John Shergold, a Brownsville attorney who often represents BISD employees in grievances and other matters, said the issue of real importance in the District of Innovation proposal is the potential for districts to opt out of the requirement for due process hearings in non-renewal and termination proceedings.

“If a board votes to opt out, it would fly in the face of the Texas Constitution and 70 years of established school law,” he said.


I have serious concerns about this designation. Please do your research and reject this experimental plan for RISD. Thank you for your time and consideration. Happy Summer!







Heads up Argyle ISD parents and tax payers. On the July 18th School Board meeting agenda “Districts of Innovation” is back. I want to strongly encourage people to be at this meeting on the 18th, whether you speak or not. Just having your presence there makes a difference.

One of the key issues facing our children is the collection of their private data. Districts of Innovation helps to facilitate that collection in a much greater capacity.

Here are a few other key points you may want to cover if any of you decide, as individuals, to speak on the 18th.

1. The rules and regulations governing Districts of Innovation have not been set in place. In addition, the Commissioner of Education has the ability to change those rules and regulations by following a process that many do not pay attention to, even after the rules are set in place.

2. After a district develops a DOI plan, with the intention of just taking a few of the options, like an earlier start date, if that Superintendent is replaced, another Superintendent or school board could lead us down a path of much more dangerous TEC opt outs.

3. “Although there are limitations on which laws the district can be exempt from, it could request to be exempt from virtually all teacher rights and benefits, including the state minimum salary schedule, contracts, due process, planning periods, as well as class size caps, the right to remove a disruptive student, anti-bullying laws and other teacher, student and parent protections.” – TCTA

4. The commissioner can terminate the plan for poor academic or financial performance and put the district under closer surveillance by the TEA.

5. Why does a Argyle ISD need a DOI? Are we not already a top notch district?

6. DOI clearly is a push for Competency Based Education (CBE) and Personalized Learning where our children’s private psychological data is a HUGE commodity for 3rd party vendors. In addition to the state and federal government’s public private partnerships who are working to “disrupt” traditional public schools with locally elected school boards. Their goal is to privatize education once and for all.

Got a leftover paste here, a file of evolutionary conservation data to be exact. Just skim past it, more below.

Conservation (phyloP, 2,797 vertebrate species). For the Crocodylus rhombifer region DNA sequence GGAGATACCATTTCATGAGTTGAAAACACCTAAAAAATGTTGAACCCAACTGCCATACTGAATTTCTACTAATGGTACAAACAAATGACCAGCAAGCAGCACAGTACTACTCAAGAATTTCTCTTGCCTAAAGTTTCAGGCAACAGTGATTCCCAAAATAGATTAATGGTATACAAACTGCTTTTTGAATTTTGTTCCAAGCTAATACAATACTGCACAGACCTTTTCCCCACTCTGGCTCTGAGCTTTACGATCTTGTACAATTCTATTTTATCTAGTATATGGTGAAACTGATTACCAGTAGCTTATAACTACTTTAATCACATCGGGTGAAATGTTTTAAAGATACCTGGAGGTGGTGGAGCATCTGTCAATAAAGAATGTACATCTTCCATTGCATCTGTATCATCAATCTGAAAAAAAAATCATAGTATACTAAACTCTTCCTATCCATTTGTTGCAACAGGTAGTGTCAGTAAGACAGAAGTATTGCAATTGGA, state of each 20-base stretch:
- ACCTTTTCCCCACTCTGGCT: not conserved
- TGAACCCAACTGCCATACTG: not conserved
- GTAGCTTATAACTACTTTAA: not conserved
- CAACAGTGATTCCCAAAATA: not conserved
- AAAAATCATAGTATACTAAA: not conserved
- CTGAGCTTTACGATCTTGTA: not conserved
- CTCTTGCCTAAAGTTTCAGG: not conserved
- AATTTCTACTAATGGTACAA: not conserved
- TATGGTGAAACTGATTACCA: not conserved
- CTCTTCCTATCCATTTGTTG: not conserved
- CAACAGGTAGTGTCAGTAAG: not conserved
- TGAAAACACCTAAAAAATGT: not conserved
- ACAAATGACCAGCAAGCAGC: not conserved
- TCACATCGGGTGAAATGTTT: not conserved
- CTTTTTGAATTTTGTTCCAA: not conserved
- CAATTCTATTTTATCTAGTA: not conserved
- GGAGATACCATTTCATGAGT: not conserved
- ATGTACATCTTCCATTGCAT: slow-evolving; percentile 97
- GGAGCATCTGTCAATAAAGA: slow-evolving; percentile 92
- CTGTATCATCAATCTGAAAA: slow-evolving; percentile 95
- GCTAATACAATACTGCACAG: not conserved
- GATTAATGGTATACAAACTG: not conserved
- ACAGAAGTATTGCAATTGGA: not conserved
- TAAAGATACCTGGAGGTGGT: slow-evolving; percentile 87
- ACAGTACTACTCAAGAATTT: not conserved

“There is a new state education policy concept termed either innovation zones or districts of innovation. State education agencies interested in shifting their role from enforcing compliance to one of supporting innovation and building capacity in districts are working to spur new innovative instructional models and create space for competency-based pathways in student-centered learning models. States set up an innovation zone by passing enabling legislation to set up a program and/or offering certain waivers or exemptions from administrative regulations and statutory provisions.”


End of year tests are being replaced with all-the-time data collection via online curriculum and assessments. CBE=Competency Based Education. It’s not just grades they are collecting- it is EVERYTHING a child does…. From focus, attention, grit, likes and dislikes, embedded surveys, reading speed, personality, behavior, facial expressions… All can be analyzed and profiled. It was never about test scores and grades it was about a PREDICTIVE PROFILE of human capital (aka children).

Print Friendly, PDF & Email

Leave a Reply

Your email address will not be published. Required fields are marked *

This site uses Akismet to reduce spam. Learn how your comment data is processed.